On January 20, 1979, in order to be eligible for Federal and Provincial grants, the ensemble was placed under joint administration with the CCC, as a folklore section. The unresolved issue of dual memberships (Croatoan/CCC) frustrated and deferred the election of Croatoan’s fully self-governing Executive. In the fall of 1987, the CCC conceded that Croatoan’s members should elect their own governing body independent of the CCC. The constitution of the Croatian Folklore Ensemble Croatoan was ratified in 1990 and Croatoan was incorporated as the National Capital Region Croatian Folklore Ensemble Croatoan in 1992.

 

Despite some challenges, thanks to the tireless dedication of many members and wide community support, the Croatian folklore ensemble Croatoan remained a vibrant performing group. In 1979, the ensemble gave 16 major public performances, and increased it to 20 in 1980. The first public performance by “the Croatian Folklore Ensemble” was noted in the Ottawa Citizen, Friday, February 23, 1979, page 4.

THE MODERN CROATOAN

The Modern Croatoan

Our performers have promoted Croatian culture at events in and around the region since 1978. They have entertained at numerous seniors' residences, malls, community festivals, as well as larger festivals such as Canada Day, the Canadian Tulip Festival, Winterlude, Carnival of Cultures, Homelands, Brockville Folk Festival, and the Drummondville Folk Festival. In January 2009 and again in 2016, Croatoan travelled to Los Angeles, and then in November 2009 to New York City, to perform as guests of Croatian groups in those cities.

 

Croatoan has participated in and supported every Canadian-Croatian Folklore Festival since our first appearance in London in 1979. In 1993, Croatoan hosted the 19th Canadian-Croatian Folklore Festival. In 2013, Croatoan hosted the 39th Canadian-Croatian Folklore Festival.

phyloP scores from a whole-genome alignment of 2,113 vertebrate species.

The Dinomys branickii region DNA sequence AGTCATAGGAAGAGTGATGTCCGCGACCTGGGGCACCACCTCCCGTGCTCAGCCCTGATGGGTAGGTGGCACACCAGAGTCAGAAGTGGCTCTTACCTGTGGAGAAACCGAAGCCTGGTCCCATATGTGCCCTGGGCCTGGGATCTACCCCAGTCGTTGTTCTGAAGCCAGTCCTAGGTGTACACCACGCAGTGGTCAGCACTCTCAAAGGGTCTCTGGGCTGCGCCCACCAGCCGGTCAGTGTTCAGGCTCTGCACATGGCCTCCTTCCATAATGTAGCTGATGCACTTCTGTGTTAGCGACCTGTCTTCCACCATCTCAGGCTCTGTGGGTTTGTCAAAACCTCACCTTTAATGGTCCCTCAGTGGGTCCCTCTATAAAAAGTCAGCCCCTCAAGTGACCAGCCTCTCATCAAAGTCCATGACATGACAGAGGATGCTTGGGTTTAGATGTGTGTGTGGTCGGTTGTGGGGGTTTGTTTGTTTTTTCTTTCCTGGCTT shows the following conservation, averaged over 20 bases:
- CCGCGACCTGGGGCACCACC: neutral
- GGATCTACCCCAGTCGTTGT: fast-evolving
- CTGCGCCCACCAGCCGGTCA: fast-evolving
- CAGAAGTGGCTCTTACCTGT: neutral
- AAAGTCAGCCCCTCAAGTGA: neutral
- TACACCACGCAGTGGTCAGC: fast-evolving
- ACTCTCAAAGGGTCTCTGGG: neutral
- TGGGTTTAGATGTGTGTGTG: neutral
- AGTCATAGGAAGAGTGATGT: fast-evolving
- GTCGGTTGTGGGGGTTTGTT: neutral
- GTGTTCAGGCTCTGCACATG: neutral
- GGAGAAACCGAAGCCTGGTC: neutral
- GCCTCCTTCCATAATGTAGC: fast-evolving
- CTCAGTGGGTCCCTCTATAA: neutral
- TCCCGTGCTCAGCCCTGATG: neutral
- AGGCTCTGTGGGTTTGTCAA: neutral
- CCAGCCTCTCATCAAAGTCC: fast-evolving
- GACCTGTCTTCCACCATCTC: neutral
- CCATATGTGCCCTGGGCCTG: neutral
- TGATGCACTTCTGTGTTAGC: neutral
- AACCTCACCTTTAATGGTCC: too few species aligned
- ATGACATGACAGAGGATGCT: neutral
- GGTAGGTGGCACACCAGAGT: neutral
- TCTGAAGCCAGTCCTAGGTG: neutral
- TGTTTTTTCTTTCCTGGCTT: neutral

The Ensembles’ caliber and recognition is highly dependent on the expertise and dedication of its teachers who sacrifice a great deal of their time and energy. Croatoan would not be as renowned or respected without them. Our success is also dependent on all of the parents, spouses and volunteers who offer assistance, encouragement and their time. Croatoan could not have gained the recognition and success it enjoys today without their behind the scenes efforts.

 

Over the years the ensemble has attracted new members and expanded its repertoire, costume collection and instrument library. The quality of artistic expression has been enhanced through seminars and workshops led by professionals such Mojmir Golemac, Ivan Ivančan (mladi), Željko Jergan, and Siniša Leopold. Students have gone on to become choreographers. Today, the Croatian Folklore Ensemble Croatoan consists of many levels of dance and tamburiza orchestras and over 60 students.

 

The Ensemble’s success and future rests on the young children of Croatian decent in the nation’s capital, their parents and all those non-Croatians who endeavor to learn the thrilling harmony that is Croatian folklore. It is our mission to preserve, protect and promote our rich cultural heritage.

 

The Show Goes on with Croatoan!